Her name is Tisha . She was born on March 13, 1969. Tisha came to live in our home (mine and Judy's, my first wife) in May of 1971. She became our legal daughter a few months later, but she was really ours from the day we met. I think that was also the day when she decided to become a doctor. Of course, that's not realistic. Two-year-olds are not capable of making such life decisions, are they?
But as long as I can remember, Tisha has always wanted to be a doctor. After years of hard work, she made it, and in the Ivy League, no less. Correct. That's President Clinton shaking her hand at the Dartmouth College commencement in 1995 as she joins that very exclusive club of African-American women who have the letters "MD" after their name. There are probably fewer in that sorority than in the association of New York Times Bylined Writers (my claim to fame). And she had to work a lot harder.
We're really proud but we'd be real proud if she had chosen to be a waitress or an assembly line worker. Whatever our Tisha does, she does with pride. How could parents not be proud?
She completed her residency and is employed, among other places in the Emergency Room of the University of Florida's Health Center in Jacksonville, Florida. Tisha is an ER physician, just like the kid's on the now defunct TV Show by the same name except they make more money and don't get to dip their hands in real blood. She has taught EMT's at community college and worked as a volunteer doctor in emergency response teams from forest fires to potential terrorist incidents.
The photo just to the right appeared on her "graduation" page when she completed her residency in 1999 at University Medical Center. That page is no longer on the Internet. But the larger photo below is far more recent.
While we're on the topic of children, and adoption, I'm going to use this page to touch on an issue of concern to virtually all adoptive parents. What follows may sound a bit like making a case for "politically correct" language. Before you judge, think about the issue for a moment. If you were in my shoes, how would you feel. This was written quite a few years ago in reaction to some things that were said in the NY Times. I am happy to report that the Times no longer uses the language that I wrote about. I don't think I had much to do with it, but who knows?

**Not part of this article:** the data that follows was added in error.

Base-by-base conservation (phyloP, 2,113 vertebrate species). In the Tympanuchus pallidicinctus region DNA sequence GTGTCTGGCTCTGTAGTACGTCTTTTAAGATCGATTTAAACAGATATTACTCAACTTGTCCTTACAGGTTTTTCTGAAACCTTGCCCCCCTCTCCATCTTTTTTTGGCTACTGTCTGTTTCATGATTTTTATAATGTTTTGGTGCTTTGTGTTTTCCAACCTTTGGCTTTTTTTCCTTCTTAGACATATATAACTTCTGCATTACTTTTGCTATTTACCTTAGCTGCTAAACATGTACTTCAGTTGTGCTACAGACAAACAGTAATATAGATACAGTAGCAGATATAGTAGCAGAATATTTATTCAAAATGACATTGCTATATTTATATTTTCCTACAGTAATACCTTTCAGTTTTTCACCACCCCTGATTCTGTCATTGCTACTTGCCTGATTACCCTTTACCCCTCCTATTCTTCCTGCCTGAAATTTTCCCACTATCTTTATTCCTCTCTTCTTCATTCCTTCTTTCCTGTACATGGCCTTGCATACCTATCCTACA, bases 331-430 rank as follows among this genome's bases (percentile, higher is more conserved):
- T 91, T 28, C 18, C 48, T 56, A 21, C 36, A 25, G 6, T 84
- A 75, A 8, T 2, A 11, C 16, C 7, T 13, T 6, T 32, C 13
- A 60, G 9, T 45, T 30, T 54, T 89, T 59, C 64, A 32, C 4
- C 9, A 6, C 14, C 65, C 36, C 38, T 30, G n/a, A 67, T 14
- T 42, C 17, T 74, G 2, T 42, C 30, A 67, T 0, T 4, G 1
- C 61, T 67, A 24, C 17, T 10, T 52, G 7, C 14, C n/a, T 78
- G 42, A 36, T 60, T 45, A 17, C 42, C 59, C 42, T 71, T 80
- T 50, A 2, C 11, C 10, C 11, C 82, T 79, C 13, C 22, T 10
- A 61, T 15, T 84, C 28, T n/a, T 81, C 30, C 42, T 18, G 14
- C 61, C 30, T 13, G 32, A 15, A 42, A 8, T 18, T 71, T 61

NO ARTIFICIAL INGREDIENTS by Marty Gallanter
In no less a publication than The New York Times, in no less a place than on its revered editorial page (1/3/92 - "A Warning From Margarita), another representative of the American media has chosen thoughtless, even careless, language and, once more, demeaned, disenfranchised and insulted tens of thousands of decent parents.
The use of language is intensely important. Small words have large meanings. Though maybe a little too slowly, the media has learned about the pain that the choice of single word can bring. They use "alleged" when referring to accused criminals. They have become, for the most part, sensitive to demeaning racial and gender terms. Except when it is essential to a story, they rarely reveal the race of a criminal suspect. But when they talk about my daughter, they don't seem to care who they offend.
My little girl's grown up now and a medical student. She graduated high school valedictorian and college cum lade. She starred on the women's soccer team and is prettier and more confident than any 22 year old has the right to be. Of course, I'm a proud father. It's only natural.
But every time a story about adoption or foster care hits the press, her mother and I become "unnatural parents"... delegitimized by the media's choice of words... because this wonderful human being happens to have been adopted.